I am so proud of my volunteers and equally proud of our audience. Nine years ago, when I was a volunteer at CIFF, we would be at the exit doors, garbage bags in hand and people would drop their empties in as there is no time between shows to get cleaners in. They don't do that any more and pop-corn containers have grown to bath tub size & drinks are bucketful. No one can possibly finish them! So they sprinkle it all over. A couple of years back, at our photo-club I saw photos of Russian tube stations. They were magnificent, palatial and immaculate! Not a graphity any where nor any litter. That reflects the character of people. I feel, North American people have been brain-washed by movie-mannerism. You get bad news,  you go throw everything in sight! I get bad news,  I get that sinking feeling and go numb. Throwing things is not even in my subconscious. It is for that reason that I am proud of Hidden Gems audience. When we didn't start on time and there were not enough chairs for them to sit they persevered. When the speakers fell down and the film went silent, they still waited patiently. Later, I had emails: "Niru, don't worry. Even NASA has technical breakdowns!" Now, that is a zen attitude.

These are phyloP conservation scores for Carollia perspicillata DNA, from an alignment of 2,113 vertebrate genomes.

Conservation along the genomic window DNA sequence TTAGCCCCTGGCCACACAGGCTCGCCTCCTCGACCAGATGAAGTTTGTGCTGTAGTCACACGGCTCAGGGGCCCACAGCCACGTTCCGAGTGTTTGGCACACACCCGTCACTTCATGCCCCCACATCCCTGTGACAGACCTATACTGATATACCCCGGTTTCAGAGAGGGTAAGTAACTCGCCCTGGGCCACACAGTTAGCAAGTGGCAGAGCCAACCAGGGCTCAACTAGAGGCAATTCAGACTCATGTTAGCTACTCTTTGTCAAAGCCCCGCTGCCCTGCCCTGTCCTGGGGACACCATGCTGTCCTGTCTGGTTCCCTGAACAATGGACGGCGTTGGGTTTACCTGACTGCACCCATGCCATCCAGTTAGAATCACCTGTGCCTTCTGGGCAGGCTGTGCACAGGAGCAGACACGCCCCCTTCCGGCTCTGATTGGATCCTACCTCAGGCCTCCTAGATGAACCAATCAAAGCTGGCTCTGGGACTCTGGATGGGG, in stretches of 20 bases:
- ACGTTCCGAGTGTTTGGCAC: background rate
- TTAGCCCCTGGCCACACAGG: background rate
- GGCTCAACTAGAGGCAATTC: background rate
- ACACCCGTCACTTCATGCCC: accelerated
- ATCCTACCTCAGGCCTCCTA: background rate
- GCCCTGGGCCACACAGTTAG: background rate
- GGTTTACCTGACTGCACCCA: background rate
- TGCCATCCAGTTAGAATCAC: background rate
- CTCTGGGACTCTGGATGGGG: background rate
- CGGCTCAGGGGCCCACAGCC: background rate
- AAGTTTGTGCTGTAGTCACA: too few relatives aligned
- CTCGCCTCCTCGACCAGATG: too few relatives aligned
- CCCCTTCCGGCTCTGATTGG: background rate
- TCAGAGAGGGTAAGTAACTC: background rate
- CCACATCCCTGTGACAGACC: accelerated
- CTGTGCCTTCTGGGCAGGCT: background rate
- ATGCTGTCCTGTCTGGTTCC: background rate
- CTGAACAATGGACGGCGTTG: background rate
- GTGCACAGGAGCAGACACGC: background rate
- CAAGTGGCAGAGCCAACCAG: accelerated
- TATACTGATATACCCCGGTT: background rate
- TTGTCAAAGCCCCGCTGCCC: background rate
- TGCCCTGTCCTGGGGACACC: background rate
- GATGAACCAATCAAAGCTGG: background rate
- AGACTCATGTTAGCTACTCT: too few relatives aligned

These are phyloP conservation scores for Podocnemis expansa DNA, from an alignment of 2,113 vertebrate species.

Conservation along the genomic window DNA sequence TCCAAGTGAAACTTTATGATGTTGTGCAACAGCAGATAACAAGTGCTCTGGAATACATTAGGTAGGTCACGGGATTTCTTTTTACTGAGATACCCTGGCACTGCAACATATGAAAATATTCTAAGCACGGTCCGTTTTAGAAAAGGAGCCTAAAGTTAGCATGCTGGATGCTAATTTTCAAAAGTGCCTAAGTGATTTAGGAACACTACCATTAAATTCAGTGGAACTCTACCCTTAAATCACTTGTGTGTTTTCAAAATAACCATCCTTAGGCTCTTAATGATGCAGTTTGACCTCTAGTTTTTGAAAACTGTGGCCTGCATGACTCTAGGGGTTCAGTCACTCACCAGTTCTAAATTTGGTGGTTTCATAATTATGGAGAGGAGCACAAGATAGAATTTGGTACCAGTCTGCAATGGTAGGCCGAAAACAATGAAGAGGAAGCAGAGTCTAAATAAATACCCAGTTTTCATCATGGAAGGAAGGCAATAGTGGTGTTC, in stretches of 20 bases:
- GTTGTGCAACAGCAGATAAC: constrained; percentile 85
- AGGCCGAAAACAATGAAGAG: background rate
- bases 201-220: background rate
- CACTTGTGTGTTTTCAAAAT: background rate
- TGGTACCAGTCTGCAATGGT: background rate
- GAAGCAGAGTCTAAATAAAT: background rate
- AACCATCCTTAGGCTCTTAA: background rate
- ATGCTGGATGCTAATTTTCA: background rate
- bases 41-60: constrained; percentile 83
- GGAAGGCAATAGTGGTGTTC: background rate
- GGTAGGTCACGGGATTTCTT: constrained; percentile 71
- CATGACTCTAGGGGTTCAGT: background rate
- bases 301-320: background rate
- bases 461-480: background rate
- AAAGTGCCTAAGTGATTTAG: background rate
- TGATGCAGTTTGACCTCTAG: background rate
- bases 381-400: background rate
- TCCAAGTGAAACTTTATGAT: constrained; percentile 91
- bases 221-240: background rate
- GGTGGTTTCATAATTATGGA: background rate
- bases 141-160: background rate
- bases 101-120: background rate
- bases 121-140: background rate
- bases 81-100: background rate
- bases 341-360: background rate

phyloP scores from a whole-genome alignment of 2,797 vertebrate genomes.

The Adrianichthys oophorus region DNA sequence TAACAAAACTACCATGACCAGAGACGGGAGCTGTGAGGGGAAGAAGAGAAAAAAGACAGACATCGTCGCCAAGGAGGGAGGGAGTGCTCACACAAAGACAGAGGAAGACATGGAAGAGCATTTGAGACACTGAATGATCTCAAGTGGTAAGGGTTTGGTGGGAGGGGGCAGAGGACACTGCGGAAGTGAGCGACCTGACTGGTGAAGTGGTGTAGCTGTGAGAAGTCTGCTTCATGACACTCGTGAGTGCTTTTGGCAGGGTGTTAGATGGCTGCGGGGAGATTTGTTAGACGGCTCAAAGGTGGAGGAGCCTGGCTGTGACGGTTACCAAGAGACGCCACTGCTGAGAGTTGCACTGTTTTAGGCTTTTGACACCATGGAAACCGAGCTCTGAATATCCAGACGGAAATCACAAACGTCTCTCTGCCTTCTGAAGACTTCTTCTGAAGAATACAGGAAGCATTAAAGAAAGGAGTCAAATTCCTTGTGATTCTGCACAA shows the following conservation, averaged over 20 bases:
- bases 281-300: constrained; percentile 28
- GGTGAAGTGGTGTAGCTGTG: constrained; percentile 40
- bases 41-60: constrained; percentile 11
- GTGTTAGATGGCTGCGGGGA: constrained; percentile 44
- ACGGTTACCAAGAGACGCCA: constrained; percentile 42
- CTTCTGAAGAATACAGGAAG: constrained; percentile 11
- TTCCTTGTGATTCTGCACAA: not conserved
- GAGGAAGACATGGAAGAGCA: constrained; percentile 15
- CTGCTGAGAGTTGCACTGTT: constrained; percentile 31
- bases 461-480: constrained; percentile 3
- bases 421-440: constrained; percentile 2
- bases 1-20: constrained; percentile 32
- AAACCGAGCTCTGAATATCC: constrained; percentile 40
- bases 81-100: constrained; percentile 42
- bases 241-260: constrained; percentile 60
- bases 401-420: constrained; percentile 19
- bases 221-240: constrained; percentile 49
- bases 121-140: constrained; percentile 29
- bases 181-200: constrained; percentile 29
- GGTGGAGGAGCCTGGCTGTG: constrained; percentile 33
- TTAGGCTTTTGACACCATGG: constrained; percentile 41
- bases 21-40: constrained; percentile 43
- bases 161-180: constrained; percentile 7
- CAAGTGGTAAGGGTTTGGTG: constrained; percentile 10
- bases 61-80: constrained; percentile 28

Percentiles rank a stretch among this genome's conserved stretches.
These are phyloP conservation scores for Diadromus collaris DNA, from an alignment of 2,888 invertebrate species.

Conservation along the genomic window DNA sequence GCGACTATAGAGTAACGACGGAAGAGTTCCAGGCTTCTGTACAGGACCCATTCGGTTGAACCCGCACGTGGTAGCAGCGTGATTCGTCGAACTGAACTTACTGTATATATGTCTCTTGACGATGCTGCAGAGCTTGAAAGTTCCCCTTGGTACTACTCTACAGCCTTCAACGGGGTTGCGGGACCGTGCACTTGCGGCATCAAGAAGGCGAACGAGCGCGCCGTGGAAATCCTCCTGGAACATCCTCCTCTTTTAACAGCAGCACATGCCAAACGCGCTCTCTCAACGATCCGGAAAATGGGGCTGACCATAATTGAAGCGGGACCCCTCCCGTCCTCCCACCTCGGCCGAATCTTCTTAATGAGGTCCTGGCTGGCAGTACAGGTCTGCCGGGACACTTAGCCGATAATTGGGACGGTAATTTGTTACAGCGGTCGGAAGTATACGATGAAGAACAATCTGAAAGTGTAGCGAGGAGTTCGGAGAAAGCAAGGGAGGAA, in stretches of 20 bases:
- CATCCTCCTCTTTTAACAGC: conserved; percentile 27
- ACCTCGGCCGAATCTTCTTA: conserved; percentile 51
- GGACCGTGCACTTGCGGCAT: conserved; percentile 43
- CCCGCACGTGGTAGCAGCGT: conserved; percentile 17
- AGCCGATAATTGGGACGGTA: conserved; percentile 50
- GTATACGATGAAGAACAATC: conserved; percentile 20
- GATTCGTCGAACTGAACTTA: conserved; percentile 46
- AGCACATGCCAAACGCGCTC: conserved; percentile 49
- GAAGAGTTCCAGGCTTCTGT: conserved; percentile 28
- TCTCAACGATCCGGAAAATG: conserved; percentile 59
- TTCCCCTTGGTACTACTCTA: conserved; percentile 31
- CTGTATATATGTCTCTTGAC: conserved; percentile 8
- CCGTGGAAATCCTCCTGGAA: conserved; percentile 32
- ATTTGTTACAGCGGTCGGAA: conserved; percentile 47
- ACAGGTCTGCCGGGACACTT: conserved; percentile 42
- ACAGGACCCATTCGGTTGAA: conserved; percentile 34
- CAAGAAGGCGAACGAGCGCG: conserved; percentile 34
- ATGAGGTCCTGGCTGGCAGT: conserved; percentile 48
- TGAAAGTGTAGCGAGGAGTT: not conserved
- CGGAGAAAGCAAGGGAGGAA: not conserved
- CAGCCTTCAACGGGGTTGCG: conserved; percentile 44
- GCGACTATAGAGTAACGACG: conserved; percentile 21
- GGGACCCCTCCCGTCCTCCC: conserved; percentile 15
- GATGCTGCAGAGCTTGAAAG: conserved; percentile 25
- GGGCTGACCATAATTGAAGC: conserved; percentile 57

Via Darjeeling was a new genre for Hidden Gems. Mystery may be a stretch for art-house festival. But despite poor sound quality, it accomplished what we set out to do-to generate discussions. I know of three groups that went out for dinner afterwards and carried on discussing what happened to the husband. I had a few calls suggesting alternatives that director didn't explore. If you like us exploring new genres let us know.

Cardel does not allow food except through their very expensive caterers. We were the first ones they allowed to bring our own food. We are very thankful to Cardel for that. I was extremely pleased to sign off the post-inspection sheet that everything was ship-shape. Thanks to all present for treating the venue like your own home and my volunteers for tidying up without a word from me. I don't know how we would have entertained them without food! To thank you all we promise you a different taste from India, next time. Mark your Calendars down for Saturday, May 5th for another National award winner!